Reflection: First Sunday of Advent
I recall one Thanksgiving weekend at my sister’s house when her children were about 4 and 6 years old. On the Friday after Thanksgiving the family tradition was not to go out shopping, but to look around the house for things that they could give away and share with others. The kids’ rooms were cleared of toys they no longer played with and the family went to Vincent de Paul at the local parish to donate all of the items. This year my niece and nephew were old enough to do their own sorting and choosing. Each was given a box and told to fill it with toys, books, etc., they no longer needed or played with. Within about a half hour my nephew had his box filled and went outside to play.
Three hours later my niece was still in her room and had one small Pokemon card in her box. The sorting process had reminded her of how attached she was to everything in her room. She wanted to keep it all and play with it all. Other children who had less than she had did were not a real part of the thought process for her. It was such a wonderful study in contrast for all of us, and an opportunity to help my niece broaden her perspective.
In that moment at the age of 4 my niece could not move to a more generous sense of self and away from her attachment to her things. The promise of what was to come was not enough. Instead, she was presented with the notion that her room was already so full of stuff that Santa would not be able to bring her any gifts larger than the Pokemon card she had put in her box. Santa would see how full her room was and only bring her new underwear and pajamas, but no more toys. She, of course, already had her list ready for Santa and it did not include underwear, pajamas, etc. Once she understood that her Christmas gifts could only be the size of whatever was in the giveaway box, she filled the box to the top. She was willing to trade the old for the new, but she was not quite ready to simply give up the old, the familiar, the comforting things in her room.
I tell you this because we are here at the convergence of Thanksgiving weekend and the start of Advent. And the readings today remind us to focus our attention on the true light, the light of God that offers true peace and a place where justice flourishes. The first reading ends with a call to “… come, let us walk in the light of the Lord.” The second reading calls us to “… throw off the works of darkness and put on the armor of light; let us conduct ourselves properly and, … put on the Lord Jesus Christ.” And in today’s world there are many other lights constantly vying for our attention, our energy and our time. Every one of our devices – our phones, radios, tablets, laptops, TVs – light up and can draw us in to a world of distractions and attachments. These distractions may be interesting or worthwhile – a new book on a Kindle, beautiful photos on the internet, poignant stories and videos online – but only if they do not distract us from the true light and life that we seek. Perhaps we too need to clear out some of the clutter of our familiar and comforting things in order to create the space to receive the new gifts of Christ this Christmas. Is the promise of Christmas, Emmanuel, God with us, enough for us?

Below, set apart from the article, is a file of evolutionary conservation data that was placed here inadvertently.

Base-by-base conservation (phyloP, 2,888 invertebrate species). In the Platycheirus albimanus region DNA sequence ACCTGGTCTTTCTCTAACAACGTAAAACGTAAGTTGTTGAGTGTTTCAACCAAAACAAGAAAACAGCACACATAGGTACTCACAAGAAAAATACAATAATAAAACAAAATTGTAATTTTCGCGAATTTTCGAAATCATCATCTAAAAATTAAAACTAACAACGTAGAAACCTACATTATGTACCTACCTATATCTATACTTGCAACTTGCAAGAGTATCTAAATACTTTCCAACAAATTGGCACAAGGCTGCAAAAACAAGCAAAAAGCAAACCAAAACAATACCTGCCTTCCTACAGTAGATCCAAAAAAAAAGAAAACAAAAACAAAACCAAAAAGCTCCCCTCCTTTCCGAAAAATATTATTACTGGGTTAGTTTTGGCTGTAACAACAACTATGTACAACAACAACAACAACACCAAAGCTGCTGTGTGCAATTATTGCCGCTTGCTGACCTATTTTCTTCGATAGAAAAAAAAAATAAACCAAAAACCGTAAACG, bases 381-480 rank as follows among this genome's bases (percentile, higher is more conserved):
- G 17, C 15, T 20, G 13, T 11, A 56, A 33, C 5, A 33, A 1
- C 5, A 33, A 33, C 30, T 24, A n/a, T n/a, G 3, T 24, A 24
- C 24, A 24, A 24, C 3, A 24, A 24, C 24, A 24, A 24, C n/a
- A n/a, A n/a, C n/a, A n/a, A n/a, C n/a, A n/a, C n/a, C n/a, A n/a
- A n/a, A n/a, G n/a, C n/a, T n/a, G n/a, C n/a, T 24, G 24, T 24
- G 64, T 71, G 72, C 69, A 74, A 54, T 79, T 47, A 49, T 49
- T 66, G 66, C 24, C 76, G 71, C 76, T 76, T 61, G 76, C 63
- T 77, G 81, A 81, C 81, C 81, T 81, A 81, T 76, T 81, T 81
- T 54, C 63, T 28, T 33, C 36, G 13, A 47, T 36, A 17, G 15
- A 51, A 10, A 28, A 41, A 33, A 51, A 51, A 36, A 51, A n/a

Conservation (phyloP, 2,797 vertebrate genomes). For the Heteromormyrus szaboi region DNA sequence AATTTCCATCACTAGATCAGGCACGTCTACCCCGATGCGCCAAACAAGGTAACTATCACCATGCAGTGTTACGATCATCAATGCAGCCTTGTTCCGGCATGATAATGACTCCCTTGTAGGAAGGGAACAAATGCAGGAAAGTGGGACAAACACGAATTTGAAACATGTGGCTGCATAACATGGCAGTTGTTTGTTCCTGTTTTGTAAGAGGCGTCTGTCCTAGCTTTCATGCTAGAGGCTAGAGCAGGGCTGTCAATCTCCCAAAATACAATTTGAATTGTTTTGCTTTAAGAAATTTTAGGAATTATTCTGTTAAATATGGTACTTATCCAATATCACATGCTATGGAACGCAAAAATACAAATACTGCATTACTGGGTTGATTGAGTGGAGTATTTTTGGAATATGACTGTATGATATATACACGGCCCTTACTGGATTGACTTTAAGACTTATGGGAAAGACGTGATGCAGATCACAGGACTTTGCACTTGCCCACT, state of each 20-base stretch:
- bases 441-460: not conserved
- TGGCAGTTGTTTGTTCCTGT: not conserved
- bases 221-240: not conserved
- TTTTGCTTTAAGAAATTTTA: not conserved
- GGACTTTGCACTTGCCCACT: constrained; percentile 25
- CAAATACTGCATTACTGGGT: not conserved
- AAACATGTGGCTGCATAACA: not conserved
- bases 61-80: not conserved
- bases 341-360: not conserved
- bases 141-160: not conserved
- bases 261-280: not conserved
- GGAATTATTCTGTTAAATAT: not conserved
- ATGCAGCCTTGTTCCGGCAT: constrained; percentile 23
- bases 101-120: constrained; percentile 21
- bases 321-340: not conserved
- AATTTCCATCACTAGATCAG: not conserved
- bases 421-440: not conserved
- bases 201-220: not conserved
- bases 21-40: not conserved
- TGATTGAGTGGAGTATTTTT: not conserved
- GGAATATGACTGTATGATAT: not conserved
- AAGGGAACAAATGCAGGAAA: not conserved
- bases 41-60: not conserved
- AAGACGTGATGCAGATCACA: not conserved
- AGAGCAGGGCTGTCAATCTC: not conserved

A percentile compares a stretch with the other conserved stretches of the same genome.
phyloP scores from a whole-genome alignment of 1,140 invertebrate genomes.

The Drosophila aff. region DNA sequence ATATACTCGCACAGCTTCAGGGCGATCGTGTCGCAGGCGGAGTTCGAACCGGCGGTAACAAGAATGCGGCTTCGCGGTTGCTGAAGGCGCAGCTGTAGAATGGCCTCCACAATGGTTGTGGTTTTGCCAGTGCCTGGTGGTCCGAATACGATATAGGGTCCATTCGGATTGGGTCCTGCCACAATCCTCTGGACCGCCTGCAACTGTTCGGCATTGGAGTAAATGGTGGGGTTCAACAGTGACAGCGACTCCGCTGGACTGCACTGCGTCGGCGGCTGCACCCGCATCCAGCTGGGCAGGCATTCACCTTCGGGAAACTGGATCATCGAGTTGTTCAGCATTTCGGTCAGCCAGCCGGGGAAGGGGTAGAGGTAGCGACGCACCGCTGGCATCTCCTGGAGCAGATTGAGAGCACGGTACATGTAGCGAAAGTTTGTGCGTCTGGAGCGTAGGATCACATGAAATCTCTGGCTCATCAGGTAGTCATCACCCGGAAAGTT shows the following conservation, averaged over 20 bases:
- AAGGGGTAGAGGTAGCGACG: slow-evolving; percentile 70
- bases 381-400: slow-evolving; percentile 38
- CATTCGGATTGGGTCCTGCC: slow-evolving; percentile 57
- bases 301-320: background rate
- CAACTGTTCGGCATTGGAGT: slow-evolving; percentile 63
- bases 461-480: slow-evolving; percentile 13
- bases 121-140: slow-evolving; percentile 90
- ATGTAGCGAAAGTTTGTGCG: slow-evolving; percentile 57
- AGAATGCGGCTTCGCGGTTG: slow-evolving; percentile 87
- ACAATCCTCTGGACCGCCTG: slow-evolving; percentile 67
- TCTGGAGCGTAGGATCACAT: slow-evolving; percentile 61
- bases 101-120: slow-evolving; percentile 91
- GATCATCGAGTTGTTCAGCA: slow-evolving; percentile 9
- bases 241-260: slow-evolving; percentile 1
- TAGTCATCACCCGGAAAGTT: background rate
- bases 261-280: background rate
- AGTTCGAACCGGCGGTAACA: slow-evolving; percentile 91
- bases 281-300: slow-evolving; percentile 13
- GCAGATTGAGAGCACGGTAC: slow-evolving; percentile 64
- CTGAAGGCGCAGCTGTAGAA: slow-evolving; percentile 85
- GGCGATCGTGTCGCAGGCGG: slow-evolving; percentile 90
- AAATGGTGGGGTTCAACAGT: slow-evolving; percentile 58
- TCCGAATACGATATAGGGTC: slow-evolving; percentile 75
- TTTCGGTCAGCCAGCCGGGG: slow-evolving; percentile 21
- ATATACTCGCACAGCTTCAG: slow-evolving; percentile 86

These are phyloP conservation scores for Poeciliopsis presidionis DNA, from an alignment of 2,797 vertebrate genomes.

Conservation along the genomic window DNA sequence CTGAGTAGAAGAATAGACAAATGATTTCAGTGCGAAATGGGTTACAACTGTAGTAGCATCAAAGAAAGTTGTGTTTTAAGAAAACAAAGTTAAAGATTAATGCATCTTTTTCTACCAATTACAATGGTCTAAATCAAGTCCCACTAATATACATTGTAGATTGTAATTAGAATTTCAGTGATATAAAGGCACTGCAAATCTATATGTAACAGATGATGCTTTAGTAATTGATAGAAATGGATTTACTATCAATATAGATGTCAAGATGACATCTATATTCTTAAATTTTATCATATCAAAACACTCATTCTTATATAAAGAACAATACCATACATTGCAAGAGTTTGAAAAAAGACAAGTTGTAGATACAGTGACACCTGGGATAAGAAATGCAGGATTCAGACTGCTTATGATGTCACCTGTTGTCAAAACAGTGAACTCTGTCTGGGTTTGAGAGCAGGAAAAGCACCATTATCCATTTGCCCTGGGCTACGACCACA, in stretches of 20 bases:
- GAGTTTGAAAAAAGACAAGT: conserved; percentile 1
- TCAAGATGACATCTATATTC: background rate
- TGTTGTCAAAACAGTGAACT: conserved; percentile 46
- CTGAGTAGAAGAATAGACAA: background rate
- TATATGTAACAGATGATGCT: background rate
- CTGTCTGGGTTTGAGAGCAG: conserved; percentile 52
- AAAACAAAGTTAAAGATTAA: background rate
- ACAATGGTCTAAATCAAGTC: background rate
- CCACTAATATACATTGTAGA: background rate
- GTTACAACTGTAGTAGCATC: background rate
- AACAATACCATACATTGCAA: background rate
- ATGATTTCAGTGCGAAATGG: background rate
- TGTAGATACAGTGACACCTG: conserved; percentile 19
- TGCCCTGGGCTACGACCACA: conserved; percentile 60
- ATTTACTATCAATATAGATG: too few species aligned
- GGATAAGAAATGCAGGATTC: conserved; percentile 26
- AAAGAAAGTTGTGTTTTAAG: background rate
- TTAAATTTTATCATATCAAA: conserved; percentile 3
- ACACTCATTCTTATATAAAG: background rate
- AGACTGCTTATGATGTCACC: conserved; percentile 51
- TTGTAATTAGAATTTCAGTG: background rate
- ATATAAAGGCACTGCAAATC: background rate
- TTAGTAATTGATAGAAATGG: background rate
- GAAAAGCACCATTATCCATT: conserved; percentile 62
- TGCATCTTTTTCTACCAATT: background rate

I am not much of a believer in the end time rapture as described in the Gospel, where one person is taken up and another left on earth, but I believe the Advent message to stay awake, pay attention and remain focused on what is most important is as relevant today as it was in the early life of the church when people thought the earthly return of Jesus was imminent. We, like the early Christians, want to remain focused on living like Jesus did. And yet we seem to have endless possibilities for distraction, some of them good, but they can be distractions nonetheless.
This call to stay awake and pay attention describes a very active form of waiting that Advent invites us engage in during the weeks leading up to Christmas. We want to wait in openness and remain alert for the new light of Christmas and the new call to be the incarnation, the presence of God on earth to those we meet. We may need a reminder in this very busy season that the most valuable gifts in life are relationships, the relationships we have with God, with other people and with all of creation. And the greatest gift in a relationship can often be the gift of time with a loved one, and time spent together can remind us that every relationship is sacred. This is what is being offered to each of us this Advent season – time with God, time with those we love and the light and life that flows from those relationships if we are awake and paying attention.
In spite of everything that is happening in the world today, the Advent message is timeless. It was relevant in the Dark Ages, during world wars and it is still relevant today. I like Verse 3 of the song “In Every Age” that can be our prayer for Advent. It says
“Teach us to make use of the time we have.
Teach us to be patient even as we wait.
Teach us to embrace our every joy and pain.
To sleep peacefully, and to rise up strong.
In every age O God, you have been our refuge.
In every age O God, you have been our hope.”